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The Moral Dilemmas of Judah and Tamar

The Moral Dilemmas of Judah and Tamar October 25, 2021

Judah Tamar

Advent approaches and, with it, my thoughts turn to the lineage of Christ. Who were those significant people listed in Matthew 1? And why were five women, specifically, mentioned by name? This post is the first in a series exploring the stories of those women—and the men paired with them.

The story of Judah and Tamar notoriously confounds preachers—how does Genesis 38 fit within the context of Joseph’s saga, chapters 37–50, and how can a story full of sexual sin and confusing culture be taught in “big church”? This lesson is not safe for the whole family.

But just because the topics are borderline—OK, full-on—risqué does not allow us to skip an important chapter that informs our understanding of both Israel’s founding family and their most famous descendant, Jesus. Judah and Tamar appear by name in the lineage of David (Ruth 4, 1 Chronicles 2:4) and of Jesus (Matthew 1:3), and in a world that generally ignored women the repetition of her name should make us take notice. What are we to learn from this unorthodox pair?

Biblical and Cultural Context

After the Flood, God narrowed his plan to bring a savior to the world by focusing on Abraham (Genesis 12). Four generations later, the twelve sons of Jacob arrive to carry on the covenant God made with Abraham and his descendants.

The world of Abraham, the Ancient Near East (ANE), was governed by two cultural realities:

  • Patrilineage, “Father line”: The family line is traced through the father/son. We see this in Matthew 1. The practice remains common around the world, as seen in royal families up to recent decades, and women taking their husband’s family name, passing it along to their children.
  • Patriarchy, “father rule”: the oldest male held authority over the family.

Of Jacob’s twelve sons, the oldest three, Reuben, Simeon, Levi, disqualified themselves from leading their generation (see Gen. 34, 35:21, and 49:4), so the fourth son, Judah, rose to become the leader of the brothers.

Enter Joseph, the eleventh son and most favored punk younger brother. His unwise sharing of dreams in which his older brothers bowed down to him, combined with his father playing favorites (coat of many colors, really?), led to his brothers’ great resentment. Let’s just say it—they hated him. In Genesis 37, Judah masterminds the selling of Joseph into slavery. The rest of Genesis, a total of 14 out of 50 chapters, chronicles Joseph’s story. I’ll let you read Genesis 39–42 on your own.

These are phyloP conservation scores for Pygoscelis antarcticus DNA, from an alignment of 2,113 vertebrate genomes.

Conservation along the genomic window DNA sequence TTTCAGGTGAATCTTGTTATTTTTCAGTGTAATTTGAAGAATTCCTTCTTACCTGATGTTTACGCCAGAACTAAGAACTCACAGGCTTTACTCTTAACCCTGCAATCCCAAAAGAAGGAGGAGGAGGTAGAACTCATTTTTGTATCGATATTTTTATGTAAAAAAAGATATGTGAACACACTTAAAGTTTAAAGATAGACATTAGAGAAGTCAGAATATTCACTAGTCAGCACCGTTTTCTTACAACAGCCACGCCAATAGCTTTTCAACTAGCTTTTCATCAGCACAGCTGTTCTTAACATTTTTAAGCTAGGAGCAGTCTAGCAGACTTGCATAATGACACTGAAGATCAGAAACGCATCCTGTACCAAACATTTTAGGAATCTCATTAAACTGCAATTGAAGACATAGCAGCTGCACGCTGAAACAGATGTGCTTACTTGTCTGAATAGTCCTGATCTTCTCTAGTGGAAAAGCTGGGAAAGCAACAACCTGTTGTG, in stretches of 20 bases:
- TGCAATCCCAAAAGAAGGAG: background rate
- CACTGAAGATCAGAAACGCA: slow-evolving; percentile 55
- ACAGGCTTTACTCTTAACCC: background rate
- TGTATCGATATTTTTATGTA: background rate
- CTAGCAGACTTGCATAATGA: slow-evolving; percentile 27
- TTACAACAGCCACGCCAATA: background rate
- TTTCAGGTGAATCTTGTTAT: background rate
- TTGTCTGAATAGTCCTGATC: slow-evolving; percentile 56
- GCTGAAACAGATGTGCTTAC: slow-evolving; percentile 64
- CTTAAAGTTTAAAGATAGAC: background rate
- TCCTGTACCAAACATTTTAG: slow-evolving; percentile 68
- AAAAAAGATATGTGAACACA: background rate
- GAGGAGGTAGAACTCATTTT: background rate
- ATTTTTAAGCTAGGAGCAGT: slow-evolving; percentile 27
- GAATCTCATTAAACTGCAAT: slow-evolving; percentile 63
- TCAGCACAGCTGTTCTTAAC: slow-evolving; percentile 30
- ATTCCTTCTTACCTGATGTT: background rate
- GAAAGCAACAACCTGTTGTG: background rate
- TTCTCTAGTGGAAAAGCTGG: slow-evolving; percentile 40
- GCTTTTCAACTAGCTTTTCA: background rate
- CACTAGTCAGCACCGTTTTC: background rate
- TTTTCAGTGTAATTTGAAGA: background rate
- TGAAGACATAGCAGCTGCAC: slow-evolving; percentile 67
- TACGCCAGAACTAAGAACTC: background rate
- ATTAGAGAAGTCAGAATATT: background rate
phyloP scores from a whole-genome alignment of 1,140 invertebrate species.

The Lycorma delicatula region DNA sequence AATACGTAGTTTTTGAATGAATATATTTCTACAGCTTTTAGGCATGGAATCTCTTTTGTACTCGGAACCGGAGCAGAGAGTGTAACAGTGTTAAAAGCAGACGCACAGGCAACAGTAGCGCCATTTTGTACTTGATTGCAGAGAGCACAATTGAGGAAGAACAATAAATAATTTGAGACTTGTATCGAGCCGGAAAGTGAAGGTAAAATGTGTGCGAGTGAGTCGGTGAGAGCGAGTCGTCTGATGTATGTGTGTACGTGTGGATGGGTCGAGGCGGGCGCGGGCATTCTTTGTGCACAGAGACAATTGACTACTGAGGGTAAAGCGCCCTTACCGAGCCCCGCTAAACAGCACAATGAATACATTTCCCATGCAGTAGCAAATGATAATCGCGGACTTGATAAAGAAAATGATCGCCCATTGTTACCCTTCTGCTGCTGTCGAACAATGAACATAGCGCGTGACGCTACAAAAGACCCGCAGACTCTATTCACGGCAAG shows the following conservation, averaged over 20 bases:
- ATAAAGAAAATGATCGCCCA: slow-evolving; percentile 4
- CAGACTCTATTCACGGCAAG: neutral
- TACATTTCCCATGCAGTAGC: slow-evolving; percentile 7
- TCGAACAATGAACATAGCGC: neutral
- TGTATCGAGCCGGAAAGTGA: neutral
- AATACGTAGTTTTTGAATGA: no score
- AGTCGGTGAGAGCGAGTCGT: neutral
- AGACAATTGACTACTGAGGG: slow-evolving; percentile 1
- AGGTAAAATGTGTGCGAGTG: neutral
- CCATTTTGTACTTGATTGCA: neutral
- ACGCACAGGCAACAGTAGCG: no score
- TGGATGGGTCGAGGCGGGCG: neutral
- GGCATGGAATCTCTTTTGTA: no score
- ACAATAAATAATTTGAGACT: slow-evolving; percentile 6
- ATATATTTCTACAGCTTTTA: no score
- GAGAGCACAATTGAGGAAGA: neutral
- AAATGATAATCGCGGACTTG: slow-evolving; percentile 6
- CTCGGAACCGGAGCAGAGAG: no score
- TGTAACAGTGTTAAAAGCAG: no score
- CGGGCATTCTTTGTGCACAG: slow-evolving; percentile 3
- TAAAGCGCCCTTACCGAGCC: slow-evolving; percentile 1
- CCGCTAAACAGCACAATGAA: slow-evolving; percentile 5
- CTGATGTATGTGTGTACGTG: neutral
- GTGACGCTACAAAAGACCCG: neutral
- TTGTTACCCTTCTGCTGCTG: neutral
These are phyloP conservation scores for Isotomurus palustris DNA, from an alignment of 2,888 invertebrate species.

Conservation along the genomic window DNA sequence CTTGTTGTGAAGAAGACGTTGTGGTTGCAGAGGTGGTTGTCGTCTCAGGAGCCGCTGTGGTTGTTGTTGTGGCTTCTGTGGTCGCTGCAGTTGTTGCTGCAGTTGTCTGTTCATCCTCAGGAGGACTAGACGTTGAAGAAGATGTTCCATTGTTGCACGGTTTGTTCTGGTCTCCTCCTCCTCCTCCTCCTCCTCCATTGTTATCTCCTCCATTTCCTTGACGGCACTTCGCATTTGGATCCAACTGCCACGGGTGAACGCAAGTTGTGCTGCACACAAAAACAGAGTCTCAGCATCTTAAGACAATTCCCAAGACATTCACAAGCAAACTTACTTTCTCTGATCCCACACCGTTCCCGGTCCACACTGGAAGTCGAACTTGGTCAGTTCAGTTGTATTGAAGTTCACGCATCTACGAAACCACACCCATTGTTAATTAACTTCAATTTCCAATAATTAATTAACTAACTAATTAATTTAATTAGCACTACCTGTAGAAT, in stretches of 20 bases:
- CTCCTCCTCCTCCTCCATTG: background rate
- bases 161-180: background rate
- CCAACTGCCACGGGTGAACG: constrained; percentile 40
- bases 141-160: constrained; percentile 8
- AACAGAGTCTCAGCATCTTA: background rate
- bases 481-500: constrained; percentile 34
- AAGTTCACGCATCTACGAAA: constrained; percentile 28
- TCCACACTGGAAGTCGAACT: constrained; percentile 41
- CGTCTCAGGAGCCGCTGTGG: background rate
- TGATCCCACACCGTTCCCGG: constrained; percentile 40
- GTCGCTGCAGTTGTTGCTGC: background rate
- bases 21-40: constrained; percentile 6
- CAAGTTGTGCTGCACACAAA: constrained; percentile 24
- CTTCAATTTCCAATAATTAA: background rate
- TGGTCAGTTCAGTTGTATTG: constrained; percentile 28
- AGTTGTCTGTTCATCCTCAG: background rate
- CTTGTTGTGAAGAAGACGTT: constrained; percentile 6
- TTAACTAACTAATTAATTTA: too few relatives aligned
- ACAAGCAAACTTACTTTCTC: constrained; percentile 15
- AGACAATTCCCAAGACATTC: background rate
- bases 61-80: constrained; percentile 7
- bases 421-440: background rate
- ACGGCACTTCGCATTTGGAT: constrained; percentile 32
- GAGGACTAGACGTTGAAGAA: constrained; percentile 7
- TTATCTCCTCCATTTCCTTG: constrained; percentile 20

After Joseph is sold, Judah separates himself from the family and marries a Canaanite woman. Doing so was further evidence that his heart was hard towards the covenant and God of his father. Time goes on, and the famine brings the family together to seek food in Egypt, where they encounter the leader who mysteriously knows their birth order and asks a lot of questions about their home. He also keeps Simeon hostage until they bring their youngest brother with them on their next journey.

We pick up in chapter 43. Israel’s family is out of food again, and Judah is arguing with old Jacob that they must go back for more grain (and Simeon). In verses 8–9, Judah tells his father that he will be responsible for Benjamin, no matter what. He convinces Jacob, and the ten brothers go down to Egypt.

Now jump to the next scene with Joseph (44:27—34). Judah explains why his father will be devastated if they have to leave the youngest and how he objected to Benjamin even coming along.

What happened to Judah? In the years between selling one brother and being willing to lay down his life for his other brother, what clues does Scripture give for why he matured? To understand his growth, we must go back a few years to explore how deeply he sank.


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